Holds, like all blocking fouls, are very tough to call. The players are fast, and the rulebook is convoluted about what is permissible and when. Also, depending on the play, blocking fouls frequently involve line play, and officials key assignments pays the least amount of attention to line play. Calling a blocking foul can often be instinctual, and sometimes the action doesn’t justify the flag. A great example of this happened in the first quarter with 6:24 left, when Patrick Holt threw a flag for an illegal block in the back by George Kittle (probably – it could have been holding is what he thought he saw), but then he (or replay official Tyler Cerimeli) thought better of it, and decided to not call the penalty. This is a good call, and one that I agree with entirely. Watching the play live I thought that’s a flag, and then watching the resulting action and the replay I decided it was not one and should have been picked up. Replay is really nice for helping smooth over those borderline calls, and its good when officials are willing to pick up flags they had thrown.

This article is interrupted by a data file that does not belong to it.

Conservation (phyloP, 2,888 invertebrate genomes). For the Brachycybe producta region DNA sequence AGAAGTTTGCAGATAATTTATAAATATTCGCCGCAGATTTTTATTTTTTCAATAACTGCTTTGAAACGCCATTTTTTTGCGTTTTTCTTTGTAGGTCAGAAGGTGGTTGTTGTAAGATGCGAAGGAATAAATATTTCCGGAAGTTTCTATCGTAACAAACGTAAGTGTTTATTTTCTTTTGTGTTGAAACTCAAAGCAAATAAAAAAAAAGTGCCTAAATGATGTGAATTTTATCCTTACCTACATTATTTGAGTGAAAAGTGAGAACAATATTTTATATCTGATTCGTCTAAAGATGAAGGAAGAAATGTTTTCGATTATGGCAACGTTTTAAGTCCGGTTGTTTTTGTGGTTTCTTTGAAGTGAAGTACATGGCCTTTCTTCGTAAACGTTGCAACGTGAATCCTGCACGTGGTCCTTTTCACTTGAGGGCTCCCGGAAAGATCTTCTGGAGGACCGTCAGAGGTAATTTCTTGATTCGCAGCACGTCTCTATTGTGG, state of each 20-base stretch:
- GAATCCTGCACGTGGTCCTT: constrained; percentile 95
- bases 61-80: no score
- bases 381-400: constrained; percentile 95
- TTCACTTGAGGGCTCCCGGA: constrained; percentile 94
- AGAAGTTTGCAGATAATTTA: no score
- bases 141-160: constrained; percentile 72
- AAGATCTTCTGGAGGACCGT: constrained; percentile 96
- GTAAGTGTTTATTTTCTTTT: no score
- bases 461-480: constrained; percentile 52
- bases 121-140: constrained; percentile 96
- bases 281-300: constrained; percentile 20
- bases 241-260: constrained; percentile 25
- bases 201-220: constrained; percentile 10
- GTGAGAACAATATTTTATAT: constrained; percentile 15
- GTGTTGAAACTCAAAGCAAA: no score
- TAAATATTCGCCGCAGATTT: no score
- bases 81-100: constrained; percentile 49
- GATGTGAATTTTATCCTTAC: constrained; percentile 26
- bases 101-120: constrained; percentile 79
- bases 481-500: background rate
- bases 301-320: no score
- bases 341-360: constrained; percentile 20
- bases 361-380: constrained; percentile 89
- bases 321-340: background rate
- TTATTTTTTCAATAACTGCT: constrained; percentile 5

There are a lot of penalties that might not really impact the game, or that are so subjective that it can be hard to articulate a clear standard to both teams. Illegal formation, illegal formation, illegal shifts, hands to the face, offensive and defensive pass interference are all plausible candidates, but the most recurring are personal fouls after the play is over. There are different ways for officials to manage a game, especially with regards to these calls. One school of thought is to throw a flag early on to establish what level of play is acceptable. The upside is it generally clears up conduct before the flag decides the game. The downside is that leads to more penalties than probably necessary. The other school of thought is to warn the team of borderline conduct and then throw flags afterwards. The advantage of this is potentially fewer flags, but there are two serious disadvantages. First, it can put the officials into the position of needing to penalize conduct late that is little different from conduct that wasn’t penalized early – and no one wants late flags deciding games. Second, it more easily allows emotions to run wild and games to get out of control, while also potentially increasing risks to player safety. Each different officiating crew needs to develop their own philosophy on how to deal with borderline calls and how to proactively officiate using that philosophy.